In fact, large and mid-sized companies across the country are expecting to offer modest pay increases this year to valued employees, according to a recent study by Mercer, Inc., a global consulting, outsourcing and investment services company.
Of the companies surveyed for the study, salaries are projected to grow by about a 2.3 percent average in 2010, according to Mercer’s “2009/2010 U.S. Compensation Planning Survey Update,” which also reported that salaries grew 2.1 percent last year.
Thirty percent of firms had pay freezes in place during 2009, but that number is expected to drop to 14 percent this year, according to the November analysis involving more than 350 U.S. employers.
The federal government would need to OK the TennCare cuts. If it doesn’t, lawmakers will have to find somewhere else to slice out $200 million. House Republican Caucus Chairman Glen Casada said the state may have to consider using the bonus money if those cuts aren’t approved.
To offset the TennCare cuts, the Tennessee Hospital Association is proposing a tax on hospitals’ revenues. But, Casada said, that plan could also fall through.
“We don’t have too many other options to look for, for that size and that amount of money. So, yes, the teacher, employee bonus could be in trouble under those two scenarios. By fact, there’s no other alternative,” he said.
One option floating around the capitol is cutting down the size of the bonus, said Casada, a member of the House Finance, Ways & Means Committee.
“Is 3 percent too much? Is 2 percent too much? I don’t know. In my opinion there needs to be something, but how much?” he said. “That’s where everyone is right now.”
Workers in about 44,800 state government jobs — from driving TDOT trucks to working as a head administrator — would get a $45.6 million chunk of the total, according to Bredesen administration. Professors, staff and other workers filling 21,400 jobs in Tennessee colleges and universities will split $51.3 million in bonuses.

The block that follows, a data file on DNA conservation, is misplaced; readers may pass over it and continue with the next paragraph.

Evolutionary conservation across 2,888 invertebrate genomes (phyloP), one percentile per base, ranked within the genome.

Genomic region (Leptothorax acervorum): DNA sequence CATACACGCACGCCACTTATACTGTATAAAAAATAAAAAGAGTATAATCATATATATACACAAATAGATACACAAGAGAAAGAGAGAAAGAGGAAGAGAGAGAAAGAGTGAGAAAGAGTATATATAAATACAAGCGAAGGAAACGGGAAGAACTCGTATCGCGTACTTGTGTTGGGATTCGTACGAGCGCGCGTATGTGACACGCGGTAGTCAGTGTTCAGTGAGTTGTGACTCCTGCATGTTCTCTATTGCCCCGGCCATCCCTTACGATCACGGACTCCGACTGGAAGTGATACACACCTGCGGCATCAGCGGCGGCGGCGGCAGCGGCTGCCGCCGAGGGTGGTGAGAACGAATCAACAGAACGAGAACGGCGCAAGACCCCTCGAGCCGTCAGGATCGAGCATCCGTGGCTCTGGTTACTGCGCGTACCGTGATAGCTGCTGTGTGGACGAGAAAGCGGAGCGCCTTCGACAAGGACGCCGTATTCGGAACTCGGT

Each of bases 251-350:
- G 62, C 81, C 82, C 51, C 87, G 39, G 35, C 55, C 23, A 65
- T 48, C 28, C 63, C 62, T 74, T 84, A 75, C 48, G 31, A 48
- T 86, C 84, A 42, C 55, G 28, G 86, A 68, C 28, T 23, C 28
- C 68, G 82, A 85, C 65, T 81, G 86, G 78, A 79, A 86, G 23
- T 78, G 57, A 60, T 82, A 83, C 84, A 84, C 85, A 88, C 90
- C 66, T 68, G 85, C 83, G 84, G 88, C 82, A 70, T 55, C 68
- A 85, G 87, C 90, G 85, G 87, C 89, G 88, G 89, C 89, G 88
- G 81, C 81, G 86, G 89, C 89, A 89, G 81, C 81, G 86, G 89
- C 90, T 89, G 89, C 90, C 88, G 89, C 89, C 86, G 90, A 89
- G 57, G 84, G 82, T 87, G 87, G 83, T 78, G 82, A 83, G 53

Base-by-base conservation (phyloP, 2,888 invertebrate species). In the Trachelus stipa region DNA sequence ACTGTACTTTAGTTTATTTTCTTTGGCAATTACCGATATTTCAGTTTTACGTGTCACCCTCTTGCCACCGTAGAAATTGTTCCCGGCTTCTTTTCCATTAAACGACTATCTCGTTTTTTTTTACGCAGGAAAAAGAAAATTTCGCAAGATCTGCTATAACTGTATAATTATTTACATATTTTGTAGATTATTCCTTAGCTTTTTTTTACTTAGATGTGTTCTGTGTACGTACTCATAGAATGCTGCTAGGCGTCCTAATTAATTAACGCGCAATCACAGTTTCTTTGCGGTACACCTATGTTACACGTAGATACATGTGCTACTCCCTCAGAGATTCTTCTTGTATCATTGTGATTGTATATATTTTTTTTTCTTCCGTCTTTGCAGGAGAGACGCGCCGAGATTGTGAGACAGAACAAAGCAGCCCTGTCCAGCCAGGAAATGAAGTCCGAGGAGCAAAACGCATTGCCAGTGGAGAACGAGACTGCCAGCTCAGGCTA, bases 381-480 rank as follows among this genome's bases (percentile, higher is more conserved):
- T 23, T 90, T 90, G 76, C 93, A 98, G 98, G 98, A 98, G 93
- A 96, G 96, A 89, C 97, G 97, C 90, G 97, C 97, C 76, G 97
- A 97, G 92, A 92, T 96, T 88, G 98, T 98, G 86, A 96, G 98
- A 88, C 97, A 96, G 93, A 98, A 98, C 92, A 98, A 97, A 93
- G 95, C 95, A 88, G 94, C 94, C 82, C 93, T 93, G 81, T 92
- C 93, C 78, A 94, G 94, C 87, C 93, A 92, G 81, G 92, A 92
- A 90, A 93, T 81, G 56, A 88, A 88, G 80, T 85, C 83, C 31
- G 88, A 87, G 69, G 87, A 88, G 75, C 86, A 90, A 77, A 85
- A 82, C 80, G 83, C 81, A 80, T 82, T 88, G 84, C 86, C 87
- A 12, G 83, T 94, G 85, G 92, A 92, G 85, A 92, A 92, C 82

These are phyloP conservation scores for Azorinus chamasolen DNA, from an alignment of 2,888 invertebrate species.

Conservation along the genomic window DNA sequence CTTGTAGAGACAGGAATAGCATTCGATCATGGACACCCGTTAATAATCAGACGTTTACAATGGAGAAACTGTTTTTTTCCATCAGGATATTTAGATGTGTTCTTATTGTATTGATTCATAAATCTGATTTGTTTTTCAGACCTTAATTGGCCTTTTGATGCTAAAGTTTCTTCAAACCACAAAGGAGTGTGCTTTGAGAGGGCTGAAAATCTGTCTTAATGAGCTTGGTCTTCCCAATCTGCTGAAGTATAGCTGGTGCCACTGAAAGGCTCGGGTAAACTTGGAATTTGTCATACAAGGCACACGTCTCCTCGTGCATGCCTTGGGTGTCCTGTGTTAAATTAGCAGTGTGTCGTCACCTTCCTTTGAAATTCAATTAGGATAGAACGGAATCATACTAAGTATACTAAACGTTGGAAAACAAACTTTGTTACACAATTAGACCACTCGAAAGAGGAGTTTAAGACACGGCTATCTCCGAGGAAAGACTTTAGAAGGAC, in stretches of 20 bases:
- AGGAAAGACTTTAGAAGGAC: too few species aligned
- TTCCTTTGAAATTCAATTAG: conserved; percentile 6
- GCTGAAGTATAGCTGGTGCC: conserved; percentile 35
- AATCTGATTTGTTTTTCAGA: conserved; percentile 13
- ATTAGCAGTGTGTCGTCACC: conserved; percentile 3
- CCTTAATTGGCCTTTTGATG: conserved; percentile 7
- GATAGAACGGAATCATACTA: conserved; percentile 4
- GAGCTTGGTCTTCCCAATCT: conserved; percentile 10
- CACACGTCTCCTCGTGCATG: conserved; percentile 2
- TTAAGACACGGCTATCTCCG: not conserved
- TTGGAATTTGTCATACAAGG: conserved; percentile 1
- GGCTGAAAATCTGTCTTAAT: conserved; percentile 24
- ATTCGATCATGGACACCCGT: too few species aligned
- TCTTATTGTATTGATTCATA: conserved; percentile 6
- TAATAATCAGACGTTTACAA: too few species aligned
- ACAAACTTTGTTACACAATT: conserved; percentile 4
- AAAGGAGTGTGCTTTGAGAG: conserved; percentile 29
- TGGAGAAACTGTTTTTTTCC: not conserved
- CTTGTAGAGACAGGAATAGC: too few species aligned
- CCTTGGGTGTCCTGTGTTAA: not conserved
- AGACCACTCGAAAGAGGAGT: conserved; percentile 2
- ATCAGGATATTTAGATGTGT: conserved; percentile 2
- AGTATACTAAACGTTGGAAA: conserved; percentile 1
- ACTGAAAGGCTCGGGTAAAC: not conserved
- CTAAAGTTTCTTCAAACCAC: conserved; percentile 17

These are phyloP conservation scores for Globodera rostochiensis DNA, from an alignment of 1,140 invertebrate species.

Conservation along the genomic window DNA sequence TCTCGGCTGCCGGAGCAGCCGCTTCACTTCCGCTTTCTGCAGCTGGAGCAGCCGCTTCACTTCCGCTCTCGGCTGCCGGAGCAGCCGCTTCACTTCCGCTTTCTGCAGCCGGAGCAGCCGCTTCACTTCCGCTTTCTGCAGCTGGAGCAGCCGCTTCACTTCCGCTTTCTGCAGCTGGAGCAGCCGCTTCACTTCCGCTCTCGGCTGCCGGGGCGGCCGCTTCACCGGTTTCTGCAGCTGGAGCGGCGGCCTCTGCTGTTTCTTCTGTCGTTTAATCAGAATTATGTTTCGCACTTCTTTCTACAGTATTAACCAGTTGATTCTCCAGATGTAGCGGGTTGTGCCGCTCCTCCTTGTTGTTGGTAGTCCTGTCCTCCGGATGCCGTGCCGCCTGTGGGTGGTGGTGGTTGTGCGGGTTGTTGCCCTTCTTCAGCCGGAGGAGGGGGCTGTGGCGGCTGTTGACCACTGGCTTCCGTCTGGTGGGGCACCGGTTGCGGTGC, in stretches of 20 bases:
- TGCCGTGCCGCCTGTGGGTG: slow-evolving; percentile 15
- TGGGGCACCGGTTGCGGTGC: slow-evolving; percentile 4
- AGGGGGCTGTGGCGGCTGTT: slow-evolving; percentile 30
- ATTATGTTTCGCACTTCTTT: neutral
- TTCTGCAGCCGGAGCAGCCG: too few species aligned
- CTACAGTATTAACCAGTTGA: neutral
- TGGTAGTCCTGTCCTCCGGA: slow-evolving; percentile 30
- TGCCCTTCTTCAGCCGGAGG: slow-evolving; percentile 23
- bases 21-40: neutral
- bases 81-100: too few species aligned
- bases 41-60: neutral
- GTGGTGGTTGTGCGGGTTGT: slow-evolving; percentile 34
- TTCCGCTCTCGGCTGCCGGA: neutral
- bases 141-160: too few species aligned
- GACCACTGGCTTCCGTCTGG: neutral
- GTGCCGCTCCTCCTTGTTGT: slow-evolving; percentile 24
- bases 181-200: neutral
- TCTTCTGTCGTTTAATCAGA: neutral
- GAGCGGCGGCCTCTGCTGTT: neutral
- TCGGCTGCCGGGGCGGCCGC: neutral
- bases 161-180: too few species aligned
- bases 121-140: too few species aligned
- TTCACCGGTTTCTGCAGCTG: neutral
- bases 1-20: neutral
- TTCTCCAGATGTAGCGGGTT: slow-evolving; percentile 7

State employees and workers in higher education last saw a raise in 2007.
Legislators last offered a $400 bonus two years ago to state employees with at least three years on the state payrolls, said the Finance Department’s Potter. During the 2006-07 budget year, employees who were scheduled at least 1,600 hours, or 30 hours a week, received a $350 bonus. Both bonuses omitted employees on mandated pay schedules.
The K-12 public schools system employees, who would also receive bonuses under the governor’s plan, are not included in the ongoing state employees pay freeze. Some 64,750 teachers, 4,300 administrators and other licensed education personnel like guidance counselors and school psychologists would split $67.8 million.
The thing that ought to make the bonuses most palatable to lawmakers concerned about spending is that it is one-time money only, said Sen. Jim Kyle, D-Memphis, whereas pay raises cost the state year after year.
“It’s a lot easier to find $170 million in non-recurring money than it is to find $50 million in recurring money. If we’ve got the money, I’d rather give our employees a bonus than I would let that money sit in a savings account. They need that money,” said Kyle.
Kyle, the Senate Democratic leader and a 2010 candidate for governor, has said he’s generally pleased with the proposed budget, but that the cuts to TennCare and state staffing levels could change as lawmakers tinker with the budget over the next few months.
Andrea Zelinski can be reached at 615-489-7131 or firstname.lastname@example.org.